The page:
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    Unusual Cancers of Childhood Treatment (PDQ®): Treatment - Health Professional Information [NCI] - Abdominal Cancers

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    Prognostic factors

    In patients with localized disease, age between 0 and 3 years, virilization alone, normal blood pressure, disease stage I, absence of spillage during surgery, and tumor weight no greater than 200 grams were associated with a greater probability of survival. In a Cox regression model analysis, only stage I, virilization alone, and age 0 to 3 years were independently associated with a better outcome.[3] Available data suggest that tumor size is especially important in children; patients with small tumors have an excellent outcome with surgery alone, regardless of histologic features.[28] The overall probability of 5-year survival for children with adrenocortical tumors is reported to be 54% to 74%.[3,9,10,12,27,28]

    Treatment of adrenocortical tumors

    At the time of diagnosis, two-thirds of pediatric patients have limited disease (tumors can be completely resected), and the remaining patients have either unresectable or metastatic disease.[3]

    Treatment of childhood adrenocortical tumors has evolved from the data derived from the adult studies, and the same guidelines are used; surgery is the most important mode of therapy, and mitotane and cisplatin-based regimens, usually incorporating doxorubicin and etoposide, are recommended for patients with advanced disease.[7,29,30]; [12][Level of evidence: 3iiiA] An aggressive surgical approach of the primary tumor and all metastatic sites is recommended when feasible.[31,32] Because of tumor friability, rupture of the capsule with resultant tumor spillage is frequent (approximately 20% of initial resections and 43% of resections after recurrence).[3,10] When the diagnosis of adrenocortical tumor is suspected, laparotomy and a curative procedure are recommended rather than fine-needle aspiration, to avoid the risk of tumor rupture.[32,33] Laparoscopic resection is associated with a high risk of rupture and peritoneal carcinomatosis; thus, open adrenalectomy remains the standard of care.[34]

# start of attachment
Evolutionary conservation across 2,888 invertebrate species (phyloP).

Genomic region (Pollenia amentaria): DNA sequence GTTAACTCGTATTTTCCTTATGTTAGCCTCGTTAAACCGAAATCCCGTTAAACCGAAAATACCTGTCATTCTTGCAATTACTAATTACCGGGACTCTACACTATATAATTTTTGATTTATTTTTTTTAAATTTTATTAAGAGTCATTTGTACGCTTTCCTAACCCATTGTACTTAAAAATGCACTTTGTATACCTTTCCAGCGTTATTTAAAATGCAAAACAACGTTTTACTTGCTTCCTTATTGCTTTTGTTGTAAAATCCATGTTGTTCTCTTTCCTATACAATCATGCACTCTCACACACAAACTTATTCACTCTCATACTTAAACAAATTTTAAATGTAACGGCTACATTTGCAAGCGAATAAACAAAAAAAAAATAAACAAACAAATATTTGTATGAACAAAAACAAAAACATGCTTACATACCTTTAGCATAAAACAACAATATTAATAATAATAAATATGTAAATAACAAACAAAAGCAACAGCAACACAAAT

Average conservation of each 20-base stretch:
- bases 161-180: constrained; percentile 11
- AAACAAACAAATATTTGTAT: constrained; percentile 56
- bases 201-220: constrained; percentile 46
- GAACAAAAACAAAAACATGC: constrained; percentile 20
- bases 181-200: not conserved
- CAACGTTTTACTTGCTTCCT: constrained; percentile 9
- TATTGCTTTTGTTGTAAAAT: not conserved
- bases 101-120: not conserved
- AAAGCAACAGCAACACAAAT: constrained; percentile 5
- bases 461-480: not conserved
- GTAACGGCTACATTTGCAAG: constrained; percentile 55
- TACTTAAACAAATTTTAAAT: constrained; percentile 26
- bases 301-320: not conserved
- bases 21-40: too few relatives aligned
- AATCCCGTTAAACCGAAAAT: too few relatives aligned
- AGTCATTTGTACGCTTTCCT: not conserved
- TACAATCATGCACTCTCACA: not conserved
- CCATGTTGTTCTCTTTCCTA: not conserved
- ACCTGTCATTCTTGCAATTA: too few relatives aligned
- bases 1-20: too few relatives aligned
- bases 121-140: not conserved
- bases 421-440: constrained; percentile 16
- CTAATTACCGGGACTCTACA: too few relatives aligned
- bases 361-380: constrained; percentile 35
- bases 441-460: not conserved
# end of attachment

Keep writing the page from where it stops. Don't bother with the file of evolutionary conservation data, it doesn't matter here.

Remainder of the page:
Little information is available about the use of mitotane in children, although response rates appear to be similar to those seen in adults.[1,29] A retrospective analysis in Italy and Germany identified 177 adult patients with adrenocortical carcinoma. Recurrence-free survival was significantly prolonged by the use of adjuvant mitotane. Benefit was present with 1 to 3 g per day of mitotane and was associated with fewer toxic side effects than doses of 3 to 5 g per day.[35] In a review of 11 children with advanced adrenocortical tumors treated with mitotane and a cisplatin-based chemotherapeutic regimen, measurable responses were seen in seven patients. The mitotane daily dose required for therapeutic levels was around 4 g/m2, and therapeutic levels were achieved after 4 to 6 months of therapy.[29] In the GPOH-MET 97 trial, mitotane levels greater than 14 mg/L correlated with better survival.[12]

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